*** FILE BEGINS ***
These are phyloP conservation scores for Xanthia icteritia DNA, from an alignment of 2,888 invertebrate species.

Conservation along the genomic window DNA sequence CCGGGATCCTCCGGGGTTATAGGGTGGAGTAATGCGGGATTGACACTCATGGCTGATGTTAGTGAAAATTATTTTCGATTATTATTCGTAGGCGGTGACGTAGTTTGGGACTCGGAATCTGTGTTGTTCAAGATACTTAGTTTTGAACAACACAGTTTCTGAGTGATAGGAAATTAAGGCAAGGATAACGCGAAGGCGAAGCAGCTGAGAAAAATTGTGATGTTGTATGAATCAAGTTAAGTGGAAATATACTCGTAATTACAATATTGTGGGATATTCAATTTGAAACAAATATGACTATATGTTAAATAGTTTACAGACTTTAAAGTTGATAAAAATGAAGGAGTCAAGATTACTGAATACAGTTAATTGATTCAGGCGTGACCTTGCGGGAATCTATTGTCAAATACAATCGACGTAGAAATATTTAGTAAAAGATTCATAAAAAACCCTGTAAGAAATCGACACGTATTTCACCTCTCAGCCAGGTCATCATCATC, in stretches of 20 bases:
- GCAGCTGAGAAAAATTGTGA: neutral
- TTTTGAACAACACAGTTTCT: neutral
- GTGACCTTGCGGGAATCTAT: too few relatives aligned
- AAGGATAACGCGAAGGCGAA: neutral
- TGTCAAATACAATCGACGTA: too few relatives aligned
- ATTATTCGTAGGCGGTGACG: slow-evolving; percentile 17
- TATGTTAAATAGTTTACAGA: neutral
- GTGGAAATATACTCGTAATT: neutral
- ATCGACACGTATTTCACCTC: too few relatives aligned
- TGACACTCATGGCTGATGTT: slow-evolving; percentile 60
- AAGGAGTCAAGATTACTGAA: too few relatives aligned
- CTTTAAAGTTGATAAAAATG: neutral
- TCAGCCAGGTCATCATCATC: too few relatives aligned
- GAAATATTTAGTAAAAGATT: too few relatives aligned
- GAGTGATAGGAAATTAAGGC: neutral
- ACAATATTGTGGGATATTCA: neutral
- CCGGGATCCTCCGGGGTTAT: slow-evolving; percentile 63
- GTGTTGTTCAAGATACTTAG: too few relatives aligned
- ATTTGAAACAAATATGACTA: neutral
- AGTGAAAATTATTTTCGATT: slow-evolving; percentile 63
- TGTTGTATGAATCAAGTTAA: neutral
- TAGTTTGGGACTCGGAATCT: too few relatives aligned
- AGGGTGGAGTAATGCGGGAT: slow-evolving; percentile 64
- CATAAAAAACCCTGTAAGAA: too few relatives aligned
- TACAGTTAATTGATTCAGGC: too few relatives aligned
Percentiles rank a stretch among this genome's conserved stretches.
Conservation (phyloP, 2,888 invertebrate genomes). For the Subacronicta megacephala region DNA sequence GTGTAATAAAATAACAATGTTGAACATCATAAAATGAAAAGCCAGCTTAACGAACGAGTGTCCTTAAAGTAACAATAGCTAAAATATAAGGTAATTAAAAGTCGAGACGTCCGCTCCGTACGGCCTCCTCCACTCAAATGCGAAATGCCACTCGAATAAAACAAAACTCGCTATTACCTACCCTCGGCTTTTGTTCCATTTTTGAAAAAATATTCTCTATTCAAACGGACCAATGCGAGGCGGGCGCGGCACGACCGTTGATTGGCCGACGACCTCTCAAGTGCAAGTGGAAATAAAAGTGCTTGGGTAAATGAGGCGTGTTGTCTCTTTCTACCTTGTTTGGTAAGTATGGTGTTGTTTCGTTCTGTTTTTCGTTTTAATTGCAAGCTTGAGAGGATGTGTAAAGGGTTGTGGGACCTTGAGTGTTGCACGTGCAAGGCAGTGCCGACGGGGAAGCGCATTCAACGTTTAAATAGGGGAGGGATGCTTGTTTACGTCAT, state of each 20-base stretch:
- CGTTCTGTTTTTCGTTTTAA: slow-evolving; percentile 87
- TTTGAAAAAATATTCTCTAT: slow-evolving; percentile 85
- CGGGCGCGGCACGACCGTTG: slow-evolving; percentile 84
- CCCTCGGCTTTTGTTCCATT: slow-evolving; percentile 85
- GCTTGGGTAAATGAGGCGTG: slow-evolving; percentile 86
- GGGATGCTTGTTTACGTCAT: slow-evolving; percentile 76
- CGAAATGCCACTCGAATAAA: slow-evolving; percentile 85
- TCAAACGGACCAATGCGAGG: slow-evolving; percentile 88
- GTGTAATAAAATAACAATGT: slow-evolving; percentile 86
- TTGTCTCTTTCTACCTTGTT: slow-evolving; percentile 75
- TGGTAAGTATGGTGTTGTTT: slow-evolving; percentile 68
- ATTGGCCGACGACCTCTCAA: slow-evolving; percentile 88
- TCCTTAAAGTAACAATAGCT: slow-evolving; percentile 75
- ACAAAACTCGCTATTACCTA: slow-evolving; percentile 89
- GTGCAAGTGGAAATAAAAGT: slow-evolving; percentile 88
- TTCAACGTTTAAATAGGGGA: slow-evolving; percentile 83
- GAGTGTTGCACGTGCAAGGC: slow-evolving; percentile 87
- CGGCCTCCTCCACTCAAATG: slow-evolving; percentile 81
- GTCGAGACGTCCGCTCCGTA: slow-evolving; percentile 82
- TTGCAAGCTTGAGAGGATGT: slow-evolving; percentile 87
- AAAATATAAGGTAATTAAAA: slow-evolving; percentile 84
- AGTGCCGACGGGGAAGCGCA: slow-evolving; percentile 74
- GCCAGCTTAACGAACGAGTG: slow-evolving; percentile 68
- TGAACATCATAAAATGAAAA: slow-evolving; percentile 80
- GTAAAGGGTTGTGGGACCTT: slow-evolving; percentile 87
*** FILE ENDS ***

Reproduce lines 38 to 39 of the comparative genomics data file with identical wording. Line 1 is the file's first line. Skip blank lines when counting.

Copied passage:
- GTGTAATAAAATAACAATGT: slow-evolving; percentile 86
- TTGTCTCTTTCTACCTTGTT: slow-evolving; percentile 75